TEMPO.CO, Jakarta - The Jakarta branch of the Organization of Land Transportation Owners (Organda) chairman Safruhan Sinungan said that the restriction on the distribution and sales of subsidized fuels will disrupt delivery operations throughout the country. "Most of the trips usually take around a day to complete, now it takes up two to three days," he told Tempo on Wednesday, August 27, 2014.
The disruption to fuel supply is expected to jack up delivery prices by 25 to 30 percent. The extra fees are needed to cover food and accommodation costs for drivers that are stuck in massive queues at gas stations to refuel their vehicles en route to their destinations.
Safruhan said his team had yet to calculate the actual losses stemming from the recently imposed restrictions. Apart from increasing the cost of deliveries, it also affects the drivers' incomes. "Especially casual, freelance drivers. Those working full-time are less likely to be affected," he said.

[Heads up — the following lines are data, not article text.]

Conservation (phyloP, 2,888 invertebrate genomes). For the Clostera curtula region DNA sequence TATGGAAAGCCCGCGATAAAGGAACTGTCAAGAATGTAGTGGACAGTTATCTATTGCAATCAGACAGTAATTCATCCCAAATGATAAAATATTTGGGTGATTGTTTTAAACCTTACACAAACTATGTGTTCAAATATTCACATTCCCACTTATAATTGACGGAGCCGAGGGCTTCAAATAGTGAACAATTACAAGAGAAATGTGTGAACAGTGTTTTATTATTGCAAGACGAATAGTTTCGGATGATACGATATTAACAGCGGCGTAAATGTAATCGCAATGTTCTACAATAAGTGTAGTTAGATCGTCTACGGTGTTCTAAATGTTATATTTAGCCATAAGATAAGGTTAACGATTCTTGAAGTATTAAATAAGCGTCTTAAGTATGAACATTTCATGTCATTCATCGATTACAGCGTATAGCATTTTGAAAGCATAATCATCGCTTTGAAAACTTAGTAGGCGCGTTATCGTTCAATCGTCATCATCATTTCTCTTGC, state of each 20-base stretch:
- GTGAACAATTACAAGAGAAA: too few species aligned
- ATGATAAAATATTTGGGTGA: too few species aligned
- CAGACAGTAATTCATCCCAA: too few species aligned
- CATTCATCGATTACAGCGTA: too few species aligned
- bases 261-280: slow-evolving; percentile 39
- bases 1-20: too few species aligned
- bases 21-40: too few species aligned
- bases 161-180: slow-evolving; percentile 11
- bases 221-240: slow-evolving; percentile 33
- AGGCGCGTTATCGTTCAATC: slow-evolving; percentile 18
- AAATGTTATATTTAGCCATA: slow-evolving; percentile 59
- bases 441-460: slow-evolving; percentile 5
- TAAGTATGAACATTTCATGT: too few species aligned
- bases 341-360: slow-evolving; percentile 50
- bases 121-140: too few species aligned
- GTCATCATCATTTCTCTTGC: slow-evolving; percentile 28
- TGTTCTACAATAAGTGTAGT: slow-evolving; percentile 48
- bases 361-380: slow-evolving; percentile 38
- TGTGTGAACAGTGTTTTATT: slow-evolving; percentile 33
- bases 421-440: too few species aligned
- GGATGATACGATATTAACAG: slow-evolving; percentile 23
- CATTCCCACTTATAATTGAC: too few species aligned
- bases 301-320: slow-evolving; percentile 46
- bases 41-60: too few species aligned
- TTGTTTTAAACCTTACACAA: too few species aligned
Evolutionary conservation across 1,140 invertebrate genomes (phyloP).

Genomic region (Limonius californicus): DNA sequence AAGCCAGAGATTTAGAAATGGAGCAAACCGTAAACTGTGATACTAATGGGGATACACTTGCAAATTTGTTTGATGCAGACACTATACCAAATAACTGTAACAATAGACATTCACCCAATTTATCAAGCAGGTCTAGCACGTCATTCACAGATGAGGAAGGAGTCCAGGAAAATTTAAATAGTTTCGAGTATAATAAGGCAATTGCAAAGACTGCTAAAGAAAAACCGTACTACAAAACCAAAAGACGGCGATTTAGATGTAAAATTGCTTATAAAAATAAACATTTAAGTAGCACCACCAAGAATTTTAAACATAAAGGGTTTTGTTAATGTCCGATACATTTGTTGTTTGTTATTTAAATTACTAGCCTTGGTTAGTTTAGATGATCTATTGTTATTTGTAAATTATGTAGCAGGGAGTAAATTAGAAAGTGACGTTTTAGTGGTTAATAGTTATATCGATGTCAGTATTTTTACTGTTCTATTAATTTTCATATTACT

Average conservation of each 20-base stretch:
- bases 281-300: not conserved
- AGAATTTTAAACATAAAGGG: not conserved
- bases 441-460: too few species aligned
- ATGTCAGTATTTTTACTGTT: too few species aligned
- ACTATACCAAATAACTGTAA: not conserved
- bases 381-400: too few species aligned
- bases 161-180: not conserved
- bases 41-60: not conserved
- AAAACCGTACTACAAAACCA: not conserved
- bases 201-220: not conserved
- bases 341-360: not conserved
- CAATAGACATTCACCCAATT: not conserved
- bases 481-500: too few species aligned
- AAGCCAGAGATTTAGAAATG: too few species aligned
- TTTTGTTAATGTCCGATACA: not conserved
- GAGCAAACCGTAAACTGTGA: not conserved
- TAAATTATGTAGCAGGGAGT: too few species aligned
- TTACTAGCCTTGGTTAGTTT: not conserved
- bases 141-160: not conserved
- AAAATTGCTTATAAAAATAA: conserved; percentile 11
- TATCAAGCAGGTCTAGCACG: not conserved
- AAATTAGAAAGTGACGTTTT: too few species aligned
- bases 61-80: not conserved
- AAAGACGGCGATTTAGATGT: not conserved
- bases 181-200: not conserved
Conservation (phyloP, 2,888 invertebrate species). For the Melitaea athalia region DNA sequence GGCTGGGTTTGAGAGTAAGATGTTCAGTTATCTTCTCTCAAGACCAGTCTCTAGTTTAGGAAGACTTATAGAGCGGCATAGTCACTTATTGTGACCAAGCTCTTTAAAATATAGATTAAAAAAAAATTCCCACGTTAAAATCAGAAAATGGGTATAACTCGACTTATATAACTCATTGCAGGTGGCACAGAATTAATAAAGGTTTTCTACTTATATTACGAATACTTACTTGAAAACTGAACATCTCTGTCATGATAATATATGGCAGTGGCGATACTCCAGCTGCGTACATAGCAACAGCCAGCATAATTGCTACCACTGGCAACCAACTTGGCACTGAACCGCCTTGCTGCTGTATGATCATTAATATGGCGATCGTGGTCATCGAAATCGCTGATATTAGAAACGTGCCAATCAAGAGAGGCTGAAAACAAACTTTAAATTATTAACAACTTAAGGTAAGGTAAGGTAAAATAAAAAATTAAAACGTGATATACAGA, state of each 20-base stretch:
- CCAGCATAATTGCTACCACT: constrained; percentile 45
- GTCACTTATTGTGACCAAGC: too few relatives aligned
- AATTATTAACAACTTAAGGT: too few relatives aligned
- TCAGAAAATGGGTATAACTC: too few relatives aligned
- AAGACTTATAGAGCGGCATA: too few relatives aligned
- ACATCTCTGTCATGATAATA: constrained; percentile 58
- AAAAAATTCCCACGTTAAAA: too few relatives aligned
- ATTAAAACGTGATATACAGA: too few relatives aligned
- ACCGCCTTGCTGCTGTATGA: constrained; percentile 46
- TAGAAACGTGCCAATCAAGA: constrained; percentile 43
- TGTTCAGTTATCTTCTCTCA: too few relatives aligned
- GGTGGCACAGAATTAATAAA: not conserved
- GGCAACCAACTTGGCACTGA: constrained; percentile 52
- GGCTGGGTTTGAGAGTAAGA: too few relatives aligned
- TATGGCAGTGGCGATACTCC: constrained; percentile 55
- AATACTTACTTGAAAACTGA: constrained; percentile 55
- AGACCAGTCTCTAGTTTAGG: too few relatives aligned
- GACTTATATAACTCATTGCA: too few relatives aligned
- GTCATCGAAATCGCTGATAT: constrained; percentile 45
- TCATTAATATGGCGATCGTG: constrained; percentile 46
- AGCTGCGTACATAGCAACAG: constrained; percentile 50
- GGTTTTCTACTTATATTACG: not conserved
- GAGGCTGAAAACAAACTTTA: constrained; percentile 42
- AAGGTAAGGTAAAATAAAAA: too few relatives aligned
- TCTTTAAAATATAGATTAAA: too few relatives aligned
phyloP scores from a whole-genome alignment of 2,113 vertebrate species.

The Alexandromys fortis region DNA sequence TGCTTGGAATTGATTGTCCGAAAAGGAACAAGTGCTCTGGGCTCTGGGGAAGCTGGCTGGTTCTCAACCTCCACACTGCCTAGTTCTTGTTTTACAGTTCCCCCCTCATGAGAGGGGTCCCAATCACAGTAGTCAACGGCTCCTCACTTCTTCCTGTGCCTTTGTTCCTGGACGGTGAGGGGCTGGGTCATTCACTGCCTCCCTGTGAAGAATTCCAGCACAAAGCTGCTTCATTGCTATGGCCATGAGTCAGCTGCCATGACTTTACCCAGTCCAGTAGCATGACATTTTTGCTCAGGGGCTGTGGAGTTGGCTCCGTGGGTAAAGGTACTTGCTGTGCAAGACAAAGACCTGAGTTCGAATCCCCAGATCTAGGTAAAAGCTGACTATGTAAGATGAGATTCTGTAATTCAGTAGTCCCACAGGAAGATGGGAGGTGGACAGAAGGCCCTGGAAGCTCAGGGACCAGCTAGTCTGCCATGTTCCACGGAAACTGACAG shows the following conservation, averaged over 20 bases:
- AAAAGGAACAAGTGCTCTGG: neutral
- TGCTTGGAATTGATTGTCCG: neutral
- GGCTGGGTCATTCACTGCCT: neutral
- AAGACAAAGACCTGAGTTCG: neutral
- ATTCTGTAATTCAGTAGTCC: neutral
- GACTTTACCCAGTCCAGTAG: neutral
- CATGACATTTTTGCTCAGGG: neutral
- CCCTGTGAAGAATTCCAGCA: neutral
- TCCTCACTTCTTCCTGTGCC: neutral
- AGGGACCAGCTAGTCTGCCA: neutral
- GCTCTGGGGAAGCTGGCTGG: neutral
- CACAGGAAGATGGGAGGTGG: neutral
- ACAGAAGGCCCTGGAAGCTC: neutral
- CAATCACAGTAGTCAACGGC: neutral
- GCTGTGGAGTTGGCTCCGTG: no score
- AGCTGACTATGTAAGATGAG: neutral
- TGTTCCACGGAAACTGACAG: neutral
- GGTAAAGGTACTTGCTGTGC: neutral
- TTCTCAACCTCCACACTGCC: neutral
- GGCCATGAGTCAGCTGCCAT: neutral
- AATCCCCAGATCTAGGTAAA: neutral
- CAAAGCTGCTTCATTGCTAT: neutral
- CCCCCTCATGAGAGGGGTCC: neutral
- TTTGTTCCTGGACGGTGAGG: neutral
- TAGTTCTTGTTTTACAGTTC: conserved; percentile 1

State oil and gas company Pertamina has said in a statement that the remaining quota of subsidized fuels stood at 15,5 million kiloliters of the 46 million kiloliters earmarked by the 2014 State Budget. The remaining quota for 2014 comprised 10 million kiloliters of Premium (a brand of petrol marketed by Pertamina), and five million kiloliters of diesel fuel, locally known as Solar.
The only way to ensure that the quota would last until the end of 2014 is by rationing supply to public gas stations. As a result, some gas stations have completely depleted their reserves of subsidised fuels—causing massive queues at other stations.
TRI ARTINING PUTRI